Cat Power & Dirty Delta Blues – Cat Power @ The Astor (PRESS, AUSTRALIA)

6 January 2009
Review of Cat Power & Dirty Delta Blues at The Astor Theatre, Perth, Australia on 6 January 2010.
“Selk and the Bone Singers started the evening with some lovely fuzzy country twang. The sound was very similar to main act Cat Power, so much so that some ignorant punter shouted out “Are you Cat Power?” to be corrected by Selk Hastings herself.

A lovely disco ball lady lit up the room during interval, swirling and promoting the evening to be a night of sparkly songbirds. Chan Marshall and the Dirty Delta Blues appeared on stage in soft blue lighting, setting the mood for the evening. The band started in with some heavy languid beats and bass. This led into Dreams and a church organ pumped into gear for Woman Left Lonely. The band switched gears between, blues, folk and gospel sounds, all with a striking element of simplicity.

Chan Marshall brings a purity to her craft. Her voice is so velvety smooth, like a melted chocolate fountain pouring onto us, the little marshmallows on sticks. And it is amazing how consistently level her tone is, soothing enough to sing lullabies into sleeping children’s ears without them waking. Soothing enough to send some audience members to sleep no doubt, but this does not have to be a criticism.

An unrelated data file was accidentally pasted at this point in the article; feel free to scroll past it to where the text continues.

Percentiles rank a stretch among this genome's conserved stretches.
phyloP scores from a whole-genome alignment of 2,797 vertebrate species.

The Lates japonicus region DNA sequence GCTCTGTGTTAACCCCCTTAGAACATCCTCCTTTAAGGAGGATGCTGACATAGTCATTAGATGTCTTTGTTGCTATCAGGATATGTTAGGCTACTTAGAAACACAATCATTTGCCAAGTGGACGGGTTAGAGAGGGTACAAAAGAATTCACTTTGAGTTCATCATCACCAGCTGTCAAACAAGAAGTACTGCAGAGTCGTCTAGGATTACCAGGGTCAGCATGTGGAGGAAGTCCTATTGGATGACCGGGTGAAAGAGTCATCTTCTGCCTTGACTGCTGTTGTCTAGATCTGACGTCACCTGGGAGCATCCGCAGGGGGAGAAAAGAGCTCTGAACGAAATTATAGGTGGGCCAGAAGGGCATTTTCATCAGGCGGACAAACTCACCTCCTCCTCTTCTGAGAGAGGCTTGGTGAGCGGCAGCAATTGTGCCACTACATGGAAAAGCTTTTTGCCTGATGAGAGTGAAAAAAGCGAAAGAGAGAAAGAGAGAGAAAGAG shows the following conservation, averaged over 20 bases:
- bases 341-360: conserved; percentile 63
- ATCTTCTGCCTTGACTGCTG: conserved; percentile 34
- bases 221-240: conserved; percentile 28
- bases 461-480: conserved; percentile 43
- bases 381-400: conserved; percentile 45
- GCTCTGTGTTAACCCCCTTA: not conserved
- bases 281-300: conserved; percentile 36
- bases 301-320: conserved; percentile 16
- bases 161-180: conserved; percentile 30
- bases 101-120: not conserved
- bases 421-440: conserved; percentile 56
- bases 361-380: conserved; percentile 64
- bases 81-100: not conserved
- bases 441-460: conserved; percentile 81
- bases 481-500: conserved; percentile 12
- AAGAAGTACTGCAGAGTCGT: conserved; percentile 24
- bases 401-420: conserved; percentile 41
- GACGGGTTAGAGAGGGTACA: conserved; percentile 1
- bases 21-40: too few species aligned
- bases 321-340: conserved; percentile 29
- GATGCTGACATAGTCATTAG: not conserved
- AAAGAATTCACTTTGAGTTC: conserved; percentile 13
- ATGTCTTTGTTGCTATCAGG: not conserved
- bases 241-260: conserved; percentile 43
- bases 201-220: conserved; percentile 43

Cat Power moved effortlessly between originals and her special covers. There was a sombre note especially to the covers, like Lost Someone (James Brown) and She’s Got You (Patsy Cline). The latter was definitely a highlight of the songs of lost love.

Quality of lyrics are a major part of Cat Power’s show as the songs are very stripped back and simplified. For example her cover of Jeff Buckley’s Lilac Wine was made her own by pulling it to the basics of the lyrics. Some of her best known songs such as The Greatest and I Don’t Blame You sounded quite different without the layering harmonies of the recordings.

The Dirty Delta Blues were excellent. Subtle layering of the tones of the different instruments permeated the set. Wah wah blues guitar harmonies (from Judah Bauer and Erik Paparazzi) combined with gospel organ or delicate piano solos (from Gregg Foreman), and soft drum fluffing (from Jim White).

Marshall showed her gracious side, and proved she was indeed a natural and down to earth performer by the end of the set. She gave away flowers to dedicated fans at the front and stayed on stage for much longer than the band waving and blowing kisses. Finally she gave away the set lists and waved off stage indicating there would be no encore. Marshall is a truly unaffected, low key performer bringing music back to the origins of the songwriting and relying on the beauty of her voice and textured layering of her backing band. Partway through the set she stated she was born in Australia so perhaps we can hope she will visit her “homeland” more frequently. “